Note that what you are describing is merely another description, an abstraction about another abstraction. Exactly what constitutes the "real" world is debatable and, hence, the confusion with his model.
  12. Jul 5, 2004 #11

    Les Sleeth

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    How else does one communicate? We use the abstractions of words and concepts to exchange ideas about the aspects of reality we perceive. Before we do that, we build intellectual models to represent reality in order to think about it, just as coberst said. So I still don't see any confusion in his statement.

    As far as what constitutes the real world being debatable, true. But since we all know that, the time the issue most often arises is when we decide to cooperate on some project where we need to agree about how reality works. For that, experience has proven most useful in providing that common ground. For me at least, I don't have any problem understanding that my mental models are not the reality they are meant to represent in my thinking processes . . . one is thought about, the other is experienced, respectively.
  13. Jul 5, 2004 #12
    Les Sleeth

    I consider knowledge, prejudice, biases etc to be the building material of the model not the “the modeling discipline”. I would think that one would consider reason to be the discipline for both acquisition of knowledge and for construction of understanding. Critical Thinking the discipline of reason does not depend on understanding. I would think that one could have Critical Thinking skills and attitude without one having an understanding of Critical Thinking. This example is far out but one can say have memorized the encyclopedia without understanding anything about the matter.
  14. Jul 5, 2004 #13
    Communication is not simply talking over each other's heads. It is the art of listening as well, which requires an open and accepting attitude. Without the attitudes and affect we bring to our communications, they are just so many bits of meaningless data. No different really than the programs on my computer spouting data (ie-without meaning or understanding and, quite often, without any purpose.)

    This is what communication is about, the heart. Without a clear reference to the heart and specific contexts, communication is impossible.
  15. Jul 5, 2004 #14

    Les Sleeth

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    I can't understand why bias or prejudice would be linked with knowledge in a model unless you are talking about constructing a model of something like the causes of racial prejudice. But I meant one's own prejudices, and then I don't see how that can be knowingly allowed in a model that's to be used in critical thinking.

    Wow, do we disagree there. How does reason "acquire" knowledge? I am someone who believes knowledge comes from experience, not reason. You can experience and know, but you can't reason and know anything except more concepts (maybe that's what Wuli was criticizing). It is when a person experiences that which he reasons to be possible that knowing happens. But then yes, reason can serve to bring understanding, especially when one reasons with information confirmed by personal experience.

    I must remind you of what you said in your original post, "At birth I begin to create an understanding of the world I perceive. I suggest that understanding is an act of creation. Understanding is the product that reason creates, it is the model of my world, as I perceive it. . . . The better my reason works the better will be my model. The science of reason is Critical Thinking. The more expert I am at Critical Thinking the better my model."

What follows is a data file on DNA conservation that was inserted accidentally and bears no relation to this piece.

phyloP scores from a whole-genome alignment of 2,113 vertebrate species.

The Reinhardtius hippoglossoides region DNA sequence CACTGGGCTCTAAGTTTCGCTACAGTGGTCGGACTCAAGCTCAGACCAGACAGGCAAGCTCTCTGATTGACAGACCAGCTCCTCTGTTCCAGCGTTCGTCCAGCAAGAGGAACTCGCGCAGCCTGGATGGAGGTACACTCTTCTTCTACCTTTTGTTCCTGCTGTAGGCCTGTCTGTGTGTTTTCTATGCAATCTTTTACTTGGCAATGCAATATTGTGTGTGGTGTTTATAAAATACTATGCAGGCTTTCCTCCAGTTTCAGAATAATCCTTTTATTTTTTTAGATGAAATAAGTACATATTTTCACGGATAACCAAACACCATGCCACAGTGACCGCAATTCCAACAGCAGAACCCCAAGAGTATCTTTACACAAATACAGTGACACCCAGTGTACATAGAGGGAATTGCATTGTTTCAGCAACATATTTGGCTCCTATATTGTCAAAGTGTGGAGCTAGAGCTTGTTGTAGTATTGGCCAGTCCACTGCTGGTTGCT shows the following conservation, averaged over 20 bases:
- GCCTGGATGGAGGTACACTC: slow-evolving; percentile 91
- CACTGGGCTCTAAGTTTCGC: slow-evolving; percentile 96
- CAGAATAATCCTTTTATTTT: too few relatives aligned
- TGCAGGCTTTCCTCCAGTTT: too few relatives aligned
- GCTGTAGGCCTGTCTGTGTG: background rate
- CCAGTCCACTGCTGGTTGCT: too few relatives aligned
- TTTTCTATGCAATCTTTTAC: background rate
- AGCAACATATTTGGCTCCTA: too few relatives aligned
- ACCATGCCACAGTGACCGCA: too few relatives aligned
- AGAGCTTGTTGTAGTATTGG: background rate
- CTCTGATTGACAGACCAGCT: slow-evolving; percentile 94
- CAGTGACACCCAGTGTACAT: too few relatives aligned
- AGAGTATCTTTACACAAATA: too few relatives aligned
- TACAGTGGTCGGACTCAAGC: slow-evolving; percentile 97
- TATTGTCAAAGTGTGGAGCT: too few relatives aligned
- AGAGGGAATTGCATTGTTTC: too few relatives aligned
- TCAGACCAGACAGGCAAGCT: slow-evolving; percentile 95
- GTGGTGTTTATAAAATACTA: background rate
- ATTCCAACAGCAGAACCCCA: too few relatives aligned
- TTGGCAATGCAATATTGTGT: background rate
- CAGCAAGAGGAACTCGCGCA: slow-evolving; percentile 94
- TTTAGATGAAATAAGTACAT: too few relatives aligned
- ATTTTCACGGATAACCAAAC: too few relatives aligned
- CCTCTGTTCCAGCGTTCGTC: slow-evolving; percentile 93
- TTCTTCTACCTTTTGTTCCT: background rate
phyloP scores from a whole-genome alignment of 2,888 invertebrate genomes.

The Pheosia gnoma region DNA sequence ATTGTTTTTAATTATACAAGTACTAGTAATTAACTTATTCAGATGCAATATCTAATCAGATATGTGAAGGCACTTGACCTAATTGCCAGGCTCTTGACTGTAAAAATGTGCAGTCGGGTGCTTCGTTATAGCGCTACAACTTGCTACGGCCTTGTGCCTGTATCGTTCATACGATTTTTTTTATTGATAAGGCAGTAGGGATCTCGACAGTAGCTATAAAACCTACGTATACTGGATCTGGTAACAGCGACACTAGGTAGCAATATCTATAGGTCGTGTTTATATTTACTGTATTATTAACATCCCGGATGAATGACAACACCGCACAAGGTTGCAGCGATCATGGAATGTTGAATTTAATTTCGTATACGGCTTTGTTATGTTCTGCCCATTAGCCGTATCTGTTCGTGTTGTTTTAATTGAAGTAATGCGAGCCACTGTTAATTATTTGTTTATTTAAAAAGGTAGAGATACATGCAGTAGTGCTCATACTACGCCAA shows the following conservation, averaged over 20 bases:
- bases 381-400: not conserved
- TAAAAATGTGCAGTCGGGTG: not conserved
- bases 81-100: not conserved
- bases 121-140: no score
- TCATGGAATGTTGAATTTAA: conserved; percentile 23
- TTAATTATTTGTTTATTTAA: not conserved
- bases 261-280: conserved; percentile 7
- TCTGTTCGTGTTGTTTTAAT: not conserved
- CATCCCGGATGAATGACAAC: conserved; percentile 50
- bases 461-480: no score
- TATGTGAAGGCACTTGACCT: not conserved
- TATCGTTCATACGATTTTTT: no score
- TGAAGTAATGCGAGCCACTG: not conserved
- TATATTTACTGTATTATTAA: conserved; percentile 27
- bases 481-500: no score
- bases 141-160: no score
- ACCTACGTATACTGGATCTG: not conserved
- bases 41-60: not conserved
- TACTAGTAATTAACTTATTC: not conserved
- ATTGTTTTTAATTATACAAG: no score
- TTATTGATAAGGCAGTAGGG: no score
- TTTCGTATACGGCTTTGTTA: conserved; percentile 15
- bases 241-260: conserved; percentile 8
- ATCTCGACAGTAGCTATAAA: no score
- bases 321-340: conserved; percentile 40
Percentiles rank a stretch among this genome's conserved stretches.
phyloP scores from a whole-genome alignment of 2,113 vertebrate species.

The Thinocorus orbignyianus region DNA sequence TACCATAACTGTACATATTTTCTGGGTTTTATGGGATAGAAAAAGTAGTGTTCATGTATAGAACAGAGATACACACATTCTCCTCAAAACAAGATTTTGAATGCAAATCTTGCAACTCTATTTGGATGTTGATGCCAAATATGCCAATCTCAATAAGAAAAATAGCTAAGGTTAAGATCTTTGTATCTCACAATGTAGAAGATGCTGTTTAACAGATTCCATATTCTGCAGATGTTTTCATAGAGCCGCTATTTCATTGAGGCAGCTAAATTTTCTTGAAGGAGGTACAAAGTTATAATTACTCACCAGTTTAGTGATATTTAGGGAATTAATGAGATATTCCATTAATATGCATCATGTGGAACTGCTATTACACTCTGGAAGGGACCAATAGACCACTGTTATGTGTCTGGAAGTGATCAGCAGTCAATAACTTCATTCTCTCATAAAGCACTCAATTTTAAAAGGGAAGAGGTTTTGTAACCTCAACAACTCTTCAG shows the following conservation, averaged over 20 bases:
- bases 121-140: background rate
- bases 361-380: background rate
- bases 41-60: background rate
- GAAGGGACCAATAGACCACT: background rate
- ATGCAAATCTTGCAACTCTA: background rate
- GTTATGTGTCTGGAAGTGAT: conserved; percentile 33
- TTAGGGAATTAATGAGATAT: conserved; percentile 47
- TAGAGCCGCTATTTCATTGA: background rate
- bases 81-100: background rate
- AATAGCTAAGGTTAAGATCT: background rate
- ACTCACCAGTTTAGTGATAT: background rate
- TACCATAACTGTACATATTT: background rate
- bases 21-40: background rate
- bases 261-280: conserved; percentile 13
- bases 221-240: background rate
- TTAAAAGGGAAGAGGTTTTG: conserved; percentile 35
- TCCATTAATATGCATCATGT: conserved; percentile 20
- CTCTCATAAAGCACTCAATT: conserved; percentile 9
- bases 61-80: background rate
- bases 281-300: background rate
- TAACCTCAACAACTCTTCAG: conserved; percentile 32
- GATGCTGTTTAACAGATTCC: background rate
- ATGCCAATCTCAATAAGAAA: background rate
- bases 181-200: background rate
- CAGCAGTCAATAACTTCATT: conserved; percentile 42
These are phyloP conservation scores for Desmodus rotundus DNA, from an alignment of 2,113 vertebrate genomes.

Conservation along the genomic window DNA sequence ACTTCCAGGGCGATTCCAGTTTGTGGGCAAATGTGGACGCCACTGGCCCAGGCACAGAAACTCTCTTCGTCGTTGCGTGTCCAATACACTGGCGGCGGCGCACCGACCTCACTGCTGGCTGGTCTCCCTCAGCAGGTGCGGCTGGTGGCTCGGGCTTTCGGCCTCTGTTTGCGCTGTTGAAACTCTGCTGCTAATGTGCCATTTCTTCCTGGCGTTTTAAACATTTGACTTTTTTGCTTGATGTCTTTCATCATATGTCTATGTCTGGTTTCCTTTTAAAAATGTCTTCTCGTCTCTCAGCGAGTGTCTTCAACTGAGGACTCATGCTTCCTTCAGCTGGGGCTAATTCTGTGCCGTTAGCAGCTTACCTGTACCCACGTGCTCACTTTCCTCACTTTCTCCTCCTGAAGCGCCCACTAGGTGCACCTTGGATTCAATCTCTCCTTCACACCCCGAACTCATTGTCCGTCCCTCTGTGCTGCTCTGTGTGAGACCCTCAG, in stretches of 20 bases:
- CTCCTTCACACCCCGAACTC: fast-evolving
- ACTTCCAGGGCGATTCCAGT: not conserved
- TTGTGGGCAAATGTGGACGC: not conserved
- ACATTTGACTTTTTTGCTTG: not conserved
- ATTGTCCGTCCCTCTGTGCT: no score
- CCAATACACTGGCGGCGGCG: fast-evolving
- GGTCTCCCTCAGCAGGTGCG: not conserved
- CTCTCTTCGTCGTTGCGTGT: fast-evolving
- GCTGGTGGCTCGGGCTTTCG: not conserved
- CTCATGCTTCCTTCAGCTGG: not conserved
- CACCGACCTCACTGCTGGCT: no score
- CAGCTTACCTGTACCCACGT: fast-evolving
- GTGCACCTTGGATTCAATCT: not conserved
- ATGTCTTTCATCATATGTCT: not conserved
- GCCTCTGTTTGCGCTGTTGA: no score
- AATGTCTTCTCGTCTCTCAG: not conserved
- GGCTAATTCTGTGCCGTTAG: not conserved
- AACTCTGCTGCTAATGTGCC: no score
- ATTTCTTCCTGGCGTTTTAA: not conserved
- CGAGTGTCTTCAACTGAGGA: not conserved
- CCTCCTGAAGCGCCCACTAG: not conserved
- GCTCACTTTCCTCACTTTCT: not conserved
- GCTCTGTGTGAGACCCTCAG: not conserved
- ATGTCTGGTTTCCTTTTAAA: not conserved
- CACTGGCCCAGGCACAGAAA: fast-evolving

I am answering you in the context of how you used critical thinking. You did not use it in the context of rote memory, but rather as a path to understanding. And actually, critical thinking is not considered the "science" of thinking because it many times depends on informal logic. To think critically is another way of saying to evaluate, and those best at that skill are often found relying on inference, which lies outside the formalism of science.

    I love the idea of model building, I do it all the time. But then, as you say, so does everyone. What distinquishes quality models from inferior ones? Well, when a model can be tested somehow, so that we can observe how well it predicts and explains, then that sets it apart from other models. The model that women were too weak-minded to vote or run a business . . . how accurate was that? What proved it inaccurate? Certainly not a bunch of people sitting around debating it, trying to reason their way to the truth. It was when some women proved it wrong through actions. Once the ideas of a model are transferred from hypothesis to actuality, that is when we learn the most about the accuracy of our models.
  16. Jul 5, 2004 #15

    Les Sleeth

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    Very true, and I think you know I agree with that totally. In fact, I'd put the the open heart (and mind) first on the list of what brings about successful communication (actually, in my first post here, my "additions" to his list of skills for model building could be categorized as "heart" stuff).

    But I have been answering in the context of coberst's theme, which was intellectual model building. I don't see a conflict between that and heart. If the heart is good, then we can focus on what makes a good intellectual model, and for that I still say that model which is constantly tested by personal experience, and whose construction is most free from bias, is the best model.
    Last edited: Jul 5, 2004
  17. Jul 5, 2004 #16
    Personal experience that is free from bias, is a contradiction in terms. So is the idea that we can more or less biased than we are. Again, without a specific context such sweeping statements are meaningless. Each of us as individuals might read into them whatever meaning we wish, but the statements themselves possess no clear rational or linguistic accept to imply that intellect and emotion can be seperated and, thus, pose a contradiction.